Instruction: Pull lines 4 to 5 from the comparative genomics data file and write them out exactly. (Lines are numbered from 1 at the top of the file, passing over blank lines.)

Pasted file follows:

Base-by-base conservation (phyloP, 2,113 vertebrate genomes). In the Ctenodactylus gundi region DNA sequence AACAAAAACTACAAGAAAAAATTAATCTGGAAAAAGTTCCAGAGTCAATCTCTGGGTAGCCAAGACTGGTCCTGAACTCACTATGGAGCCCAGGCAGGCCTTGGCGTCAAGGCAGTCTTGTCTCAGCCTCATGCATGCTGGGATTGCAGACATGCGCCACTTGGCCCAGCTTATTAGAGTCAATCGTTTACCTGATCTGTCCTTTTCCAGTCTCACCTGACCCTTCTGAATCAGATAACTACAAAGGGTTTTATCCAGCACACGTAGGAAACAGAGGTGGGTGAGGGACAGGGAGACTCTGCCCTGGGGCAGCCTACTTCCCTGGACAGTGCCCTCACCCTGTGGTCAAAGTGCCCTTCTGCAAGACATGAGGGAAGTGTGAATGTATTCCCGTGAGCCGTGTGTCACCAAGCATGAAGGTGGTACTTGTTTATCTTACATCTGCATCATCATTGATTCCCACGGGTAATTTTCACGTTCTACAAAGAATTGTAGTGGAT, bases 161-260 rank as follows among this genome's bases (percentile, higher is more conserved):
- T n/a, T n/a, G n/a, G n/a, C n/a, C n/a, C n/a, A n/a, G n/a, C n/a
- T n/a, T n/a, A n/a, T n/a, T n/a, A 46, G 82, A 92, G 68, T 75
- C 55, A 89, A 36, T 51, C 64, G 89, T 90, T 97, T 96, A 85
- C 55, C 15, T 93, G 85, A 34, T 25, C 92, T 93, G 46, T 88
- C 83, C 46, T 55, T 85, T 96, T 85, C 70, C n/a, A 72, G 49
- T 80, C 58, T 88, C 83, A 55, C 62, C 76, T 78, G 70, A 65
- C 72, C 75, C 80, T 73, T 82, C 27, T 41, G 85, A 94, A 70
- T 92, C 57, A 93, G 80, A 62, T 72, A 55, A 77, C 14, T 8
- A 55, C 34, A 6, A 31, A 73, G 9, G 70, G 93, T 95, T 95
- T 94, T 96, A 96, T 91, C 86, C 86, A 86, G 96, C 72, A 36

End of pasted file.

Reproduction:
- C 55, A 89, A 36, T 51, C 64, G 89, T 90, T 97, T 96, A 85
- C 55, C 15, T 93, G 85, A 34, T 25, C 92, T 93, G 46, T 88